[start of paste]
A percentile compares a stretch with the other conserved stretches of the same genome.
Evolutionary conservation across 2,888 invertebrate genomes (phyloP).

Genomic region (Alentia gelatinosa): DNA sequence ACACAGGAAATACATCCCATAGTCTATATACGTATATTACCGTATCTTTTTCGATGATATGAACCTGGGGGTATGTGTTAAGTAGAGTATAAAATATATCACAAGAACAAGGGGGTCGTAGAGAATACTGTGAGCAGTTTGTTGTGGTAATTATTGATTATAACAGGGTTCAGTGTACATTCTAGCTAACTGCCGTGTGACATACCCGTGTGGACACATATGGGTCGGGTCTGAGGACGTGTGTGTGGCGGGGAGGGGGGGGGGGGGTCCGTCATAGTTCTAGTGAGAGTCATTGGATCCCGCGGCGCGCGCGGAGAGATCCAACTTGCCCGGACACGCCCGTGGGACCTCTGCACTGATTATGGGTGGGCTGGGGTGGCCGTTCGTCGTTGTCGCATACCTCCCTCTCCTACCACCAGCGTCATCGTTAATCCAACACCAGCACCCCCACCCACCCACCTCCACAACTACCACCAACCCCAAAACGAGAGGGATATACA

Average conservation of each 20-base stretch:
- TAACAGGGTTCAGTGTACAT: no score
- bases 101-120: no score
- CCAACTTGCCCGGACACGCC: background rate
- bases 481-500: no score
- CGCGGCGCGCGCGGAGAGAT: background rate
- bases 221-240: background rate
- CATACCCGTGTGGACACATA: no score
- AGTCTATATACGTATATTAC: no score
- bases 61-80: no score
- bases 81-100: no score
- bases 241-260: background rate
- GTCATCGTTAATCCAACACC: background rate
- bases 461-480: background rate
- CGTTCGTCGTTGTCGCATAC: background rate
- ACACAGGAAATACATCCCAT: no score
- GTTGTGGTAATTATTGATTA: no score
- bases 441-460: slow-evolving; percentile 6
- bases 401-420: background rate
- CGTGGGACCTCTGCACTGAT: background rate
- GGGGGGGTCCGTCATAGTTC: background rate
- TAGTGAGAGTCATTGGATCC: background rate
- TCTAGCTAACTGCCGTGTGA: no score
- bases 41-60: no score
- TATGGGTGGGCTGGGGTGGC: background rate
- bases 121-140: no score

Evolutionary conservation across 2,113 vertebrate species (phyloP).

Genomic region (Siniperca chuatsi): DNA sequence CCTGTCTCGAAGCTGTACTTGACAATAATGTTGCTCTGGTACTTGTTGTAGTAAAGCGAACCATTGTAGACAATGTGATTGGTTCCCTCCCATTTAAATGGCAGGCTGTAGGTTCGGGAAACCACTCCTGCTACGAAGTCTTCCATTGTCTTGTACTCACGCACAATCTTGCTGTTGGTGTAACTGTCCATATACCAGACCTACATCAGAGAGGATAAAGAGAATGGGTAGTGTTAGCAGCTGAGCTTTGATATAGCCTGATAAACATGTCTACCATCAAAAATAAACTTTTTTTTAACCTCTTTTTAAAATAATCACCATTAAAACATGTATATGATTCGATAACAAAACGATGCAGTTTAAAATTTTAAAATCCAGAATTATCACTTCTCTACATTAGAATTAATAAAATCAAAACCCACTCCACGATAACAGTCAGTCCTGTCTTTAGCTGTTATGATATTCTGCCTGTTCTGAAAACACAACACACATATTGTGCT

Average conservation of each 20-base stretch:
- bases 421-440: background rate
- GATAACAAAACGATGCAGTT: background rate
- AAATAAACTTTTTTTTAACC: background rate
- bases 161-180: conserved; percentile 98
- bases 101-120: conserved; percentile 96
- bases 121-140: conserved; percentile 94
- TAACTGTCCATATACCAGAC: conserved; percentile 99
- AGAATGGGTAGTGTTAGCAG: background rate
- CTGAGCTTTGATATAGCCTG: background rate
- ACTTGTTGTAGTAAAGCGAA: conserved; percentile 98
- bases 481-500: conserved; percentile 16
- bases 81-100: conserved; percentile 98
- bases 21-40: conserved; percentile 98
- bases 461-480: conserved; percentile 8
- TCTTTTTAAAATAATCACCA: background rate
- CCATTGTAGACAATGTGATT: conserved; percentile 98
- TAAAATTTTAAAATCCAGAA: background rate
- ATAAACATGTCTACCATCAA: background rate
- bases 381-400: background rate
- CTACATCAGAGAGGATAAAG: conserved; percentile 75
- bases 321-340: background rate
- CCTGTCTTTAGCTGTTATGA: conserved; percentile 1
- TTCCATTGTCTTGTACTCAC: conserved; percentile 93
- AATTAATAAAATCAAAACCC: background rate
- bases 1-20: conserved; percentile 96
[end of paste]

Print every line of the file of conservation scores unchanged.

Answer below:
A percentile compares a stretch with the other conserved stretches of the same genome.
Evolutionary conservation across 2,888 invertebrate genomes (phyloP).

Genomic region (Alentia gelatinosa): DNA sequence ACACAGGAAATACATCCCATAGTCTATATACGTATATTACCGTATCTTTTTCGATGATATGAACCTGGGGGTATGTGTTAAGTAGAGTATAAAATATATCACAAGAACAAGGGGGTCGTAGAGAATACTGTGAGCAGTTTGTTGTGGTAATTATTGATTATAACAGGGTTCAGTGTACATTCTAGCTAACTGCCGTGTGACATACCCGTGTGGACACATATGGGTCGGGTCTGAGGACGTGTGTGTGGCGGGGAGGGGGGGGGGGGGTCCGTCATAGTTCTAGTGAGAGTCATTGGATCCCGCGGCGCGCGCGGAGAGATCCAACTTGCCCGGACACGCCCGTGGGACCTCTGCACTGATTATGGGTGGGCTGGGGTGGCCGTTCGTCGTTGTCGCATACCTCCCTCTCCTACCACCAGCGTCATCGTTAATCCAACACCAGCACCCCCACCCACCCACCTCCACAACTACCACCAACCCCAAAACGAGAGGGATATACA

Average conservation of each 20-base stretch:
- TAACAGGGTTCAGTGTACAT: no score
- bases 101-120: no score
- CCAACTTGCCCGGACACGCC: background rate
- bases 481-500: no score
- CGCGGCGCGCGCGGAGAGAT: background rate
- bases 221-240: background rate
- CATACCCGTGTGGACACATA: no score
- AGTCTATATACGTATATTAC: no score
- bases 61-80: no score
- bases 81-100: no score
- bases 241-260: background rate
- GTCATCGTTAATCCAACACC: background rate
- bases 461-480: background rate
- CGTTCGTCGTTGTCGCATAC: background rate
- ACACAGGAAATACATCCCAT: no score
- GTTGTGGTAATTATTGATTA: no score
- bases 441-460: slow-evolving; percentile 6
- bases 401-420: background rate
- CGTGGGACCTCTGCACTGAT: background rate
- GGGGGGGTCCGTCATAGTTC: background rate
- TAGTGAGAGTCATTGGATCC: background rate
- TCTAGCTAACTGCCGTGTGA: no score
- bases 41-60: no score
- TATGGGTGGGCTGGGGTGGC: background rate
- bases 121-140: no score

Evolutionary conservation across 2,113 vertebrate species (phyloP).

Genomic region (Siniperca chuatsi): DNA sequence CCTGTCTCGAAGCTGTACTTGACAATAATGTTGCTCTGGTACTTGTTGTAGTAAAGCGAACCATTGTAGACAATGTGATTGGTTCCCTCCCATTTAAATGGCAGGCTGTAGGTTCGGGAAACCACTCCTGCTACGAAGTCTTCCATTGTCTTGTACTCACGCACAATCTTGCTGTTGGTGTAACTGTCCATATACCAGACCTACATCAGAGAGGATAAAGAGAATGGGTAGTGTTAGCAGCTGAGCTTTGATATAGCCTGATAAACATGTCTACCATCAAAAATAAACTTTTTTTTAACCTCTTTTTAAAATAATCACCATTAAAACATGTATATGATTCGATAACAAAACGATGCAGTTTAAAATTTTAAAATCCAGAATTATCACTTCTCTACATTAGAATTAATAAAATCAAAACCCACTCCACGATAACAGTCAGTCCTGTCTTTAGCTGTTATGATATTCTGCCTGTTCTGAAAACACAACACACATATTGTGCT

Average conservation of each 20-base stretch:
- bases 421-440: background rate
- GATAACAAAACGATGCAGTT: background rate
- AAATAAACTTTTTTTTAACC: background rate
- bases 161-180: conserved; percentile 98
- bases 101-120: conserved; percentile 96
- bases 121-140: conserved; percentile 94
- TAACTGTCCATATACCAGAC: conserved; percentile 99
- AGAATGGGTAGTGTTAGCAG: background rate
- CTGAGCTTTGATATAGCCTG: background rate
- ACTTGTTGTAGTAAAGCGAA: conserved; percentile 98
- bases 481-500: conserved; percentile 16
- bases 81-100: conserved; percentile 98
- bases 21-40: conserved; percentile 98
- bases 461-480: conserved; percentile 8
- TCTTTTTAAAATAATCACCA: background rate
- CCATTGTAGACAATGTGATT: conserved; percentile 98
- TAAAATTTTAAAATCCAGAA: background rate
- ATAAACATGTCTACCATCAA: background rate
- bases 381-400: background rate
- CTACATCAGAGAGGATAAAG: conserved; percentile 75
- bases 321-340: background rate
- CCTGTCTTTAGCTGTTATGA: conserved; percentile 1
- TTCCATTGTCTTGTACTCAC: conserved; percentile 93
- AATTAATAAAATCAAAACCC: background rate
- bases 1-20: conserved; percentile 96